As the Gulf of Maine experiences unprecedented warming, the reserve’s lengthy plankton monitoring project supplies an especially valuable time-series of year-round data on fish and crab presence and abundance. We were working on samples from fall 2019 as the COVID-19 advisories became more dire and know the research folks will keep an unbroken stream of plankton samples coming back from Wells Harbor to the research lab. We’re glad to be plugging along from home, helping to avoid a backlog of unsorted material when this pandemic finally subsides.

The research team thinks we are doing them a favor by helping out with the picking and keying. The truth is we are the beneficiaries! Not only do we feel useful, we get to keep contributing to the important work of the Wells Reserve. We’ll get through this bizarre period with a project on track and our sanity intact!

AmeriCorps Works at Wells

AmeriCorps Works at Wells

The Americorps Cedar 1 team taking a “Wells-deserved” break from working on a bog boardwalk through Wells Reserve conservation land. Photos courtesy of AmeriCorps NCCC members.

The fact that summer is a great time to #EscapetheIndoors was not lost on a team of young AmeriCorps volunteers who were at Maine’s Wells Reserve last June. During their stay, they thinned and planted trees, pulled invasive plants, improved trails, built a picnic table, and assisted with numerous other projects that benefited the Reserve and the surrounding community.

“I got a lot of experience from the variety of work at the Wells Reserve and I am very grateful for it,” says Dustin Posick, a team member from New Smyrna Beach, Florida, who joined AmeriCorps because he wanted to meet new people, travel, and help where needed. Dustin was one of ten volunteers who came from as far away as Redmond, Washington, and San Diego, California, to lend a hand.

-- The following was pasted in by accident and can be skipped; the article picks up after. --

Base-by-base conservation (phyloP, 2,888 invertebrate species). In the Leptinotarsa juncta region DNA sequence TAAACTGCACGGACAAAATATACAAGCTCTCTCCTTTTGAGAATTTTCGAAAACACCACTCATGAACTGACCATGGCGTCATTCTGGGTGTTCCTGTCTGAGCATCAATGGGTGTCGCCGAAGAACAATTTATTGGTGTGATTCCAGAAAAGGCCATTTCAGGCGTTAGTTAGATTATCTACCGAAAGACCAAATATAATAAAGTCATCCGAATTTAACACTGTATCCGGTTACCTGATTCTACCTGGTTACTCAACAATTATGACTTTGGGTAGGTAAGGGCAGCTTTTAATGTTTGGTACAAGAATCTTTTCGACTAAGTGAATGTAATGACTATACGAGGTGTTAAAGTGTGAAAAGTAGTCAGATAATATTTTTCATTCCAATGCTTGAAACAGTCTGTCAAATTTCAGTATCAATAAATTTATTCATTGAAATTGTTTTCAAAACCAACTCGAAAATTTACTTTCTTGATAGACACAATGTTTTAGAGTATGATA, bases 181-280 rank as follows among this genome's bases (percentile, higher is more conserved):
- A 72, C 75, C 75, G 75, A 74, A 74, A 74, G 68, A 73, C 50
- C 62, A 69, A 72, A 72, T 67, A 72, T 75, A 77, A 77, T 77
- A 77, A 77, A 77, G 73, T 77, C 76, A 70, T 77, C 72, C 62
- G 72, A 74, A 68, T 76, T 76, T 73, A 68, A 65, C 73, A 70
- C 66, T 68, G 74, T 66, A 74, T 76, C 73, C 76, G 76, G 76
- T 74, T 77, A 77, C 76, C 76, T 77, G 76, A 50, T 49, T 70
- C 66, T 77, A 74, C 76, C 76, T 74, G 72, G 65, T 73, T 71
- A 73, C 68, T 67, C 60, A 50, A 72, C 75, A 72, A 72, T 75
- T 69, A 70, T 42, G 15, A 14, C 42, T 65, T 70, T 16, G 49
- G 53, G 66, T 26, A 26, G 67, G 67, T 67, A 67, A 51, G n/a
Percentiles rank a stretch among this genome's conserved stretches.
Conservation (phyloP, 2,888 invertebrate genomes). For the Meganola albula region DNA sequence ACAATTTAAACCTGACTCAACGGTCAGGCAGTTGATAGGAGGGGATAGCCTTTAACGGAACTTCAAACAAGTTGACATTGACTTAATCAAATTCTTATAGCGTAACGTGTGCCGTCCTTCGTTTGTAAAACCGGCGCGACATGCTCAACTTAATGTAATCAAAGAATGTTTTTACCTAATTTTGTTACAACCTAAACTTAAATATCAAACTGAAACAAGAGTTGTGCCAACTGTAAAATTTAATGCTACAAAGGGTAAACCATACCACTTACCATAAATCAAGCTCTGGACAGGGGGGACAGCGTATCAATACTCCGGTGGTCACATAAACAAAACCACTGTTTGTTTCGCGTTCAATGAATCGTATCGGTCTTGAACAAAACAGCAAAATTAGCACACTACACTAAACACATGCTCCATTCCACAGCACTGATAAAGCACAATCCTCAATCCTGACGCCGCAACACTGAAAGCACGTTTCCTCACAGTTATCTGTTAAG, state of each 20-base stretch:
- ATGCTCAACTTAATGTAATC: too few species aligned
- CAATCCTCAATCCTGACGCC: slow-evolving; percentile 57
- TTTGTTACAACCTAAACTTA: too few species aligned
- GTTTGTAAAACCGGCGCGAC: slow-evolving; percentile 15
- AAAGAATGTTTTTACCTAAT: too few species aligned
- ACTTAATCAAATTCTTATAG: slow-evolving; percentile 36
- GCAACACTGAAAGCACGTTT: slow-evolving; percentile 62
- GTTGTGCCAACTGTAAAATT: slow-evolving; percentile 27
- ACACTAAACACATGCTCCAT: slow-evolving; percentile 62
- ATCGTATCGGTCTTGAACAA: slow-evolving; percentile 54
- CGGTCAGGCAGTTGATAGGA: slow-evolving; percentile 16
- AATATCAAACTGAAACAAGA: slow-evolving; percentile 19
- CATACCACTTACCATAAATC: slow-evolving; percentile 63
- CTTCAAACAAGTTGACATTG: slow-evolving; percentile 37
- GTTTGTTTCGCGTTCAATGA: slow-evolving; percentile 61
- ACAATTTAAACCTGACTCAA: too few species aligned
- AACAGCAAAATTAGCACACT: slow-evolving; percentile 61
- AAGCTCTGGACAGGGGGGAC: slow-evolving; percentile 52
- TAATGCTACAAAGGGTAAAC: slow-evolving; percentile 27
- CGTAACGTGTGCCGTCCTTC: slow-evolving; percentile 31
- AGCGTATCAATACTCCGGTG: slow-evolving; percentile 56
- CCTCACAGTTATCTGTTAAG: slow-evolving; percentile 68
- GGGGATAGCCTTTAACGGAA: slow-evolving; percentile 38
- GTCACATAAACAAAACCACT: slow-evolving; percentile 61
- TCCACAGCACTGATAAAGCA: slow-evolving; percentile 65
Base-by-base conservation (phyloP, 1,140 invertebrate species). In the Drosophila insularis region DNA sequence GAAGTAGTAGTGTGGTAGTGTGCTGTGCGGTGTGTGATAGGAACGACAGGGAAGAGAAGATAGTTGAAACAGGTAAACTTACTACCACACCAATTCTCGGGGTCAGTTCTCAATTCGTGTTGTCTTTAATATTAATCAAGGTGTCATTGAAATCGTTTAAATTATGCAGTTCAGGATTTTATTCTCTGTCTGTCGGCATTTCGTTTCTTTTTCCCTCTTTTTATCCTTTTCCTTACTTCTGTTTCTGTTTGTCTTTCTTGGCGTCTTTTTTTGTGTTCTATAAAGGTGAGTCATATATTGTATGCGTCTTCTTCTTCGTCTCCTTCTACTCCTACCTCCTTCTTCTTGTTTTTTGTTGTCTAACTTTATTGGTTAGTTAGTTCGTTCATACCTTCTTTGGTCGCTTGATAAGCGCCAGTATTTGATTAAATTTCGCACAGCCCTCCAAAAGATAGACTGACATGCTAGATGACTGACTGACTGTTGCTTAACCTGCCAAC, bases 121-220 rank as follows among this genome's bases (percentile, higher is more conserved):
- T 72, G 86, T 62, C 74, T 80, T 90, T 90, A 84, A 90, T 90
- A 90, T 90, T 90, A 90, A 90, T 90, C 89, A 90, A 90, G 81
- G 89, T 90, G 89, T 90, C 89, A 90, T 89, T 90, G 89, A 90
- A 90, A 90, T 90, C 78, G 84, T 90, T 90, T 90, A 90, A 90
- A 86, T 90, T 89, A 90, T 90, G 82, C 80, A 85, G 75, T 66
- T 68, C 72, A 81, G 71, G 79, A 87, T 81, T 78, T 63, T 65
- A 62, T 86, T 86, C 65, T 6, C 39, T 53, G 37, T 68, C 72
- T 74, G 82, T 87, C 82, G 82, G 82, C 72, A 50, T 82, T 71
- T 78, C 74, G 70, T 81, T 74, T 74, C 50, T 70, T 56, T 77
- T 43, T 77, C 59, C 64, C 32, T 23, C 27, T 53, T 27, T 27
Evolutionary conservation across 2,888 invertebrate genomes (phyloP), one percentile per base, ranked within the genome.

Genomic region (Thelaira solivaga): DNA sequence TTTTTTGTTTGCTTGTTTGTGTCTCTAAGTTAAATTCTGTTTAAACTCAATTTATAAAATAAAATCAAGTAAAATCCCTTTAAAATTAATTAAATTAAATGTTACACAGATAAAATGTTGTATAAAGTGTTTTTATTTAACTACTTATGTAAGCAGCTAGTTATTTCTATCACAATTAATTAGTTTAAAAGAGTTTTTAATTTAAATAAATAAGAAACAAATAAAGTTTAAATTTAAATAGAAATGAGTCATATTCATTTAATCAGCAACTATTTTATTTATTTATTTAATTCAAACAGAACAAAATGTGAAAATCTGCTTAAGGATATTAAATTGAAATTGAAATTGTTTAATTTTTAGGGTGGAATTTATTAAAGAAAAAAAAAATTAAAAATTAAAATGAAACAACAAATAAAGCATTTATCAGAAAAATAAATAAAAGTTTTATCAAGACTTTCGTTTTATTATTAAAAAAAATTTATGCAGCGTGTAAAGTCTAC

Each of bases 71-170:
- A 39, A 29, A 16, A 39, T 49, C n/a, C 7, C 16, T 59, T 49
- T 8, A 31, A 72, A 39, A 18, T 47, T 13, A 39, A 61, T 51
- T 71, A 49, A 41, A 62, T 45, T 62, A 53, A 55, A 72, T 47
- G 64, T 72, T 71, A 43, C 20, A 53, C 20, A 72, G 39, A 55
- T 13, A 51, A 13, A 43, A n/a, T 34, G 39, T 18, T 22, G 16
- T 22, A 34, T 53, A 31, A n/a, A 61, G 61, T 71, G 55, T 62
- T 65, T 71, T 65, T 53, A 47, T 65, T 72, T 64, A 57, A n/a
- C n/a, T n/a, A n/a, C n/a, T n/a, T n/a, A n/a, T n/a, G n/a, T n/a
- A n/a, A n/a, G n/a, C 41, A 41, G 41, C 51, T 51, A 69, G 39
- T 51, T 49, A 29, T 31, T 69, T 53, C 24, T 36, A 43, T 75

AmeriCorps team member Dustin Posnik in the shop at the Wells Reserve.

“AmeriCorps teams always bring a youthful enthusiasm that invigorates our entire volunteer community,” says Lynne Benoit-Vachon, volunteer coordinator at Wells Reserve. “They go deep and accomplish a lot in a short amount of time.”

AmeriCorps Cedar 1 team focused on the 36-acre Yankee Woodlot, which the Reserve uses to demonstrate sustainable management practices that protect water quality, enhance wildlife habitat, and provide high quality timber. Among other tasks, they worked alongside Team Lorax—a group of Reserve volunteers—to remove invasive plants species from the Woodlot. They also helped the Wells Conservation Commission build a 76-foot bog bridge to prevent erosion on a wetlands wildlife trail near the reserve.

“It was great to see the mix of young people from different parts of the country experiencing Maine for the first time,” adds Lynne. “They not only advanced the Reserve’s restoration and natural resource management goals, they improved the experience of future visitors who can enjoy being outside in these beautiful places.”

Has your Reserve hosted an Americorps team? If not, be sure to check out the sponsorship opportunities offered by AmeriCorps NCCC Program, which supports service projects that address critical needs related to natural and other disasters, infrastructure improvement, environmental stewardship and conservation, energy conservation, and urban and rural development.